Why should I read your books?
You shouldn’t if you don’t like love stories with fully described love scenes and characters who really need some love in their life. They also contain swearing, sexy characters and hot love scenes that’ll make you squirm in your seat. If any of that appeals to you, give one a try. You know you want to.
For those of us who haven’t read your books yet, how would you describe them?
In the spectrum of sexy to smokin’ hot. Romantic. Emotional.
Are your books written as connected stories which would mean I need to read them in a certain order?
The Annie Rayburn books center around a race of people (Crainesians) who are able to communicate telepathically and have intense pheromone reactions to their life-mates. However, they are all stand alone books. If I do write interconnected stories, I’ll be sure to indicate such on my Books page.
Do all your books have a HEA (Happily-Ever-After)?
I won’t guarantee a Happily-Ever-After because as a writer, I have to follow the story where it takes me. However, all my stories to date (April, 2011) have ended quite happily.
What are your heroes and heroines like?
Pretty much like people you might know, even Annie’s Crainesians. They’re very human-like and have integrated into Earth’s society like any other immigrant.
Where do you get your ideas?
From my mind. Okay, that’s a bit flippant, but it’s also true. Some I woke up with in my head, the opening scene playing out so fast I had to run to the computer. One came about because of a song I heard. Sometimes it’s a TV show nugget that I take in a different direction, or a twist on a news story. I try to be open to any idea that starts to take root.
What do you like most about being a writer?
Several things: Working in my pajamas if I feel like it, creating whatever comes to my mind, and interacting with other writers who are some of the most generous and helpful people I’ve ever met.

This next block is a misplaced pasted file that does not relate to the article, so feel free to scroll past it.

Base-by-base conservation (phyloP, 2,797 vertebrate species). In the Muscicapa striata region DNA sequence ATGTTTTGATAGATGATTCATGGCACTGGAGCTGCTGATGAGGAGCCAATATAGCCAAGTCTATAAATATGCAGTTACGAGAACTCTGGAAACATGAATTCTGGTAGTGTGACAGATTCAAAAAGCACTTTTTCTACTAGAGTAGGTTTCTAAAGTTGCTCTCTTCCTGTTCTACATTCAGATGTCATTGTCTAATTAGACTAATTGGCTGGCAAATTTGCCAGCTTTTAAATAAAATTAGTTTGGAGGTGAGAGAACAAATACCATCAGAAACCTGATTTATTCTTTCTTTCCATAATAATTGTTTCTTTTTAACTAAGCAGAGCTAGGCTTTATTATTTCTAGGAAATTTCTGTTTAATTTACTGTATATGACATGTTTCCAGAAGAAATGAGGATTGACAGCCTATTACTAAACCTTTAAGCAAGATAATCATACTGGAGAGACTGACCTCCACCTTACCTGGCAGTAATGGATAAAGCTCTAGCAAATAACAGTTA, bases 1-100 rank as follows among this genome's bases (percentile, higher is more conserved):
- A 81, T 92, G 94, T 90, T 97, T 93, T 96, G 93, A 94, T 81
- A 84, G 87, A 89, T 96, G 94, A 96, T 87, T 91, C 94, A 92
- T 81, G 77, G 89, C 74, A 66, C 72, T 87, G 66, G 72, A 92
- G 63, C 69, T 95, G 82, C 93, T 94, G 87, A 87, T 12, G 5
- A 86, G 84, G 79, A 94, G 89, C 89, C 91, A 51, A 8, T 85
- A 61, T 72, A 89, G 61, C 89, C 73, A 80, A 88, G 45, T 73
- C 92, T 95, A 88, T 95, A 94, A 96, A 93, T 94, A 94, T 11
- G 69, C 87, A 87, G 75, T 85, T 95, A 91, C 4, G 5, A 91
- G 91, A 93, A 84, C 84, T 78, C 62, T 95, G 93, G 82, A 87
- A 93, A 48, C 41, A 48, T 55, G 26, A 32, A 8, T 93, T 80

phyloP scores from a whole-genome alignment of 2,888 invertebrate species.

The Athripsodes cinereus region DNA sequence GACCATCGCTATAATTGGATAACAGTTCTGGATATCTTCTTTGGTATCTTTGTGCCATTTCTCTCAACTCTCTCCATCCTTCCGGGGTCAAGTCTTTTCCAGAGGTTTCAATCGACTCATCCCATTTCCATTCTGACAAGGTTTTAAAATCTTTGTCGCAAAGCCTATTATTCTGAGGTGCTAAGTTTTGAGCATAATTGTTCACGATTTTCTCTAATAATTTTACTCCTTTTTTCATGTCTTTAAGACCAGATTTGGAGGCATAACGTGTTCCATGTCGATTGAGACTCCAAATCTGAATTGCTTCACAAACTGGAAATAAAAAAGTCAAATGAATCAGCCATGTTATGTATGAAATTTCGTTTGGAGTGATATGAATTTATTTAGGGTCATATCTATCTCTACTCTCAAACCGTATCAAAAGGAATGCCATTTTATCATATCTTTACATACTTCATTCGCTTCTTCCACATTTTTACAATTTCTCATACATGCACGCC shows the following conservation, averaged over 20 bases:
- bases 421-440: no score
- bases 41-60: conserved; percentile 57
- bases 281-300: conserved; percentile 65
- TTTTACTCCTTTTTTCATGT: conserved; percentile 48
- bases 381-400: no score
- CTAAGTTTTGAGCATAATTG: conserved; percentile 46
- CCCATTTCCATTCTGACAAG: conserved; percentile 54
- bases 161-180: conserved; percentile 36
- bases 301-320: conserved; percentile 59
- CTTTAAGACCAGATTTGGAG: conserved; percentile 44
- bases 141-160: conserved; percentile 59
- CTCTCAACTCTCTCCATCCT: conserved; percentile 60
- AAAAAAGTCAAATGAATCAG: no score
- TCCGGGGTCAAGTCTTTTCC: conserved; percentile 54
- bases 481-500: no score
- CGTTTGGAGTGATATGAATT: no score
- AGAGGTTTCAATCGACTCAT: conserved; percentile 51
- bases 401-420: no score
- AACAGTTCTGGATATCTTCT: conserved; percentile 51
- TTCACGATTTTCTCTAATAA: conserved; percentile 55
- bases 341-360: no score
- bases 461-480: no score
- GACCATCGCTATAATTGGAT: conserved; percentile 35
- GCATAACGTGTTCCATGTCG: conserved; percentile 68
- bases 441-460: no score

What do you least like about being a writer?
Editing and promo. This may change as I gain more experience and confidence with those processes, but I much prefer the creative stage of writing.
How much research do you do and how do you do it?
It depends on the book and what’s needed. I’m fortunate enough to have lived in a lot of different places, and have done a bit of traveling in the U.S. and abroad, so I have a cache of memories to draw on for settings. I’m not crazy about research, but I’ll do what’s needed to make the story accurate and anything that catches my attention, in a good or bad way, tends to show up in a story somewhere.
There are many sub-genres of romance. In what sub-genre do you write?
I write in the sub-genres of contemporary, sci-fi, paranormal, and historical (American frontier), but all my stories are either sensual or erotic.
What advice do you have for aspiring writers?
The road to publication can be long and frustrating and requires a thick skin. Learn the craft and try to remember that your work product is being rejected, not you. Make it a habit to write regularly. An author’s voice gets stronger by practicing their craft.
Did you always know you wanted to be a writer?
I can’t say that I did. As my CB bio indicates, I’ve always made up stories in my head. But I think most kids do when playing make believe. The thing is, I never quit. I’d find myself doing the some mundane chore, but my mind was in another place, with imaginary characters talking to each other.
Perseverance and believe in yourself and your abilities are necessary to becoming published. This profession is not for the faint of heart.
What was your first story published and when?
INSIGHT as a stand alone short story from (alas!)the now defunct publisher, HeatWave. It was released May 27, 2005.